United States District Court, D. Massachusetts
MEMORANDUM AND ORDER
to 28 U.S.C. §2241, petitioner Lilian Pahola Calderon
Jimenez seeks immediate release from detention by United
States Immigration and Customs Enforcement ("ICE")
and a stay of her removal from the United States until the
issues concerning whether she should be allowed to remain in
the United States permanently are finally determined.
Therefore, "unless the court orders otherwise, "
there are limits to remote access to electronic filings in
this case imposed by Federal Rule of Civil Procedure 5.2(c).
Rule 5.2(c)(1) the parties and their attorneys have remote
electronic access to the complete record of the case.
However, under Rule 5.2(c) (2), "[r]emote electronic
access by nonparties is limited to the docket and the written
dispositions of the court unless the court orders
otherwise." Fed.R.Civ.P. 5.2, Advisory Committee Note to
2007 Amendment. Therefore, absent a court order, non-parties
are required to come to the courthouse to obtain access to
the full record. Id.
First Circuit has written:
In Nixon v. Warner Communications, Inc., 435 U.S.
589 (1978), the Supreme Court acknowledged that "the
courts of this country recognize a general right to inspect
and copy public records and documents, including judicial
records and documents." Id. at 597 (footnotes
omitted). The privilege extends, in the first instance, to
"materials on which a court relies in determining the
litigants' substantive rights." Anderson v.
Cryovac, Inc., 805 F.2d 1, 13 (1st Cir. 1986).
F.T.C. v. Standard Financial Management, 830 F.2d
404, 408 (1st Cir. 1987). The First Circuit explained:
Public access to judicial records and documents allows the
citizenry to "monitor the functioning of our courts,
thereby insuring quality, honesty and respect for our legal
system." In the Matter of Continental Illinois
Securities Litigation, 732 F.2d 1302, 1308 (7th Cir.
1984). The appropriateness of making court files accessible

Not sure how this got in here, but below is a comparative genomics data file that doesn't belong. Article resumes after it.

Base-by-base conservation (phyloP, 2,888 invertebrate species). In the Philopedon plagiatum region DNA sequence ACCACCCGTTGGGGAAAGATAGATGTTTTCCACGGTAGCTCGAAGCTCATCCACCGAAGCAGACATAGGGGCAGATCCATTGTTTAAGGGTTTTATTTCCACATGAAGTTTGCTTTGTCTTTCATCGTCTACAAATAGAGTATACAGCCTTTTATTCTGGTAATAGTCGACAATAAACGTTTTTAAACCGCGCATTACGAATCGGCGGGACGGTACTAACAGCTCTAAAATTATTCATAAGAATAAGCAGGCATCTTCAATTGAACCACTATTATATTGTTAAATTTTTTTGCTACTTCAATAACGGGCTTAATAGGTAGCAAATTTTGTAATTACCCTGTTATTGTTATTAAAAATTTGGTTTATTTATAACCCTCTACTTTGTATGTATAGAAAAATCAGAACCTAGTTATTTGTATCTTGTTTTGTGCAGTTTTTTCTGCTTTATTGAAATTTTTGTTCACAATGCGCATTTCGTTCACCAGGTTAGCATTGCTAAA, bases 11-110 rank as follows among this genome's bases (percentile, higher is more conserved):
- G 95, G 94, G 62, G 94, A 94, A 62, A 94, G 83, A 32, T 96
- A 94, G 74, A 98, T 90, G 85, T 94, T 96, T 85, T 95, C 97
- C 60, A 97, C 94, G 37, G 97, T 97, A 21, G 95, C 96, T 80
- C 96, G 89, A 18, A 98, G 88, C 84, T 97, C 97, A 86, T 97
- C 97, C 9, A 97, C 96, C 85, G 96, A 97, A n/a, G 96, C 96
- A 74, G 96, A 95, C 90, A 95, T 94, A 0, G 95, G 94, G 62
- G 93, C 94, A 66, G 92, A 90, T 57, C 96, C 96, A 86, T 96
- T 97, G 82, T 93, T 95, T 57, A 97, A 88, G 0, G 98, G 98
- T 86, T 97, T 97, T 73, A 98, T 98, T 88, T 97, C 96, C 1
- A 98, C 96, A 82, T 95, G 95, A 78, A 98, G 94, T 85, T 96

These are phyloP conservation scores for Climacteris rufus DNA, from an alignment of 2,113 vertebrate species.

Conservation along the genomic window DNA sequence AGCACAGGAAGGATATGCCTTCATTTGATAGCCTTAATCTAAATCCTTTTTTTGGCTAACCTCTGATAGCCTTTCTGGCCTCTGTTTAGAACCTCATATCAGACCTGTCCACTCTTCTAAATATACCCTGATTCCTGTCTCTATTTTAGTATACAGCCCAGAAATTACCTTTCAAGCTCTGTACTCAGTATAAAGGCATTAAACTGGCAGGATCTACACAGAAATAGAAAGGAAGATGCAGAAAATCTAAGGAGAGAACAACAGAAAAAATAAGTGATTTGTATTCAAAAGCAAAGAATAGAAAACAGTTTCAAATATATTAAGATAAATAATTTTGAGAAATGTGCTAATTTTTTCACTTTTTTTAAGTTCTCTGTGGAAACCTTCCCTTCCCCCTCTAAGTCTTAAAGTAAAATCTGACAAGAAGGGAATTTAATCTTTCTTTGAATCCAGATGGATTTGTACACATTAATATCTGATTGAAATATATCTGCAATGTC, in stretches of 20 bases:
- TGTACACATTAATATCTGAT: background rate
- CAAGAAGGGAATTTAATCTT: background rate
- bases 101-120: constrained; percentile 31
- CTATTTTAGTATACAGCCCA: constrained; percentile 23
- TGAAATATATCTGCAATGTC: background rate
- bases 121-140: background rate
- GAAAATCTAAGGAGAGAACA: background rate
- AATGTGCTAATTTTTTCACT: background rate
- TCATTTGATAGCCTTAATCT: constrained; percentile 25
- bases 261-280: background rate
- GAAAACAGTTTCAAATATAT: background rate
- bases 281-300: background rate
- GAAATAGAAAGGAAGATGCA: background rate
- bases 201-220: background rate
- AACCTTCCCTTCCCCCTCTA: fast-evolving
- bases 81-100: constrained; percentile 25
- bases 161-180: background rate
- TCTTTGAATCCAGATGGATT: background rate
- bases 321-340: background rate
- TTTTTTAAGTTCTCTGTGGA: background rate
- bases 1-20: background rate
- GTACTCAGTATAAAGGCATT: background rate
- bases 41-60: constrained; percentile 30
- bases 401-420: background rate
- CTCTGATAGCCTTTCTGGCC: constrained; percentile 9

is accentuated in cases where the government is a party: in
such circumstances, the public's right to know what the
executive branch is about coalesces with the concomitant
right of the citizenry to appraise the judicial branch.
Id. at 410.
public interest in this case, which was filed on February 5,
2018, is already manifest in articles in the national media,
and in Rhode Island and Maine as well. In addition,
petitioner's lawyers from the American Civil Liberties
Union of Massachusetts (the "ACLUM") have made her
petition and one but not both of the court's orders
available on its website. See ACLUM, ACLU Sues
to Release Mother of Two from ICE Detention, ACLUM.org,
The foregoing documents are not sealed.
of the presumption of public access to documents on which
judicial decisions are based, the heightened importance of
making court files accessible where the government is a
party, and the difficulty that some evidently interested
individuals and organizations would have in coming to the
courthouse in Boston, Massachusetts to obtain access to the
record of this case, the court finds that it is appropriate
to authorize all persons to have remote electronic access to
the full record of this case, subject to appropriate
it is hereby ORDERED that:
1. The parties and their attorneys shall have remote
electronic access to any part of the file in this case,
including the administrative record. See Fed.R.Civ.P.
2. Any other person shall have remote electronic access to:
(a) the docket in this case, see Fed.R.Civ.P.
5.2(c)(2)(A); (b) each opinion, order or judgment of the
court, see Fed.R.Civ.P. 5.2(c)(2)(B); and (c) the
public record of this case.
3. If a submission includes information that a party believes
should not be part of the public record, see,
e.g., Fed.R.Civ.P. 5.2(a) and United States v.
Kravetz, 706 F.3d 47, 61-64 (1st Cir. 2013), it may file
the submission under seal with a motion to seal and a
redacted version for the public record. See Fed. R.
Civ. P. 5.2(d); Rule 7.2 of ...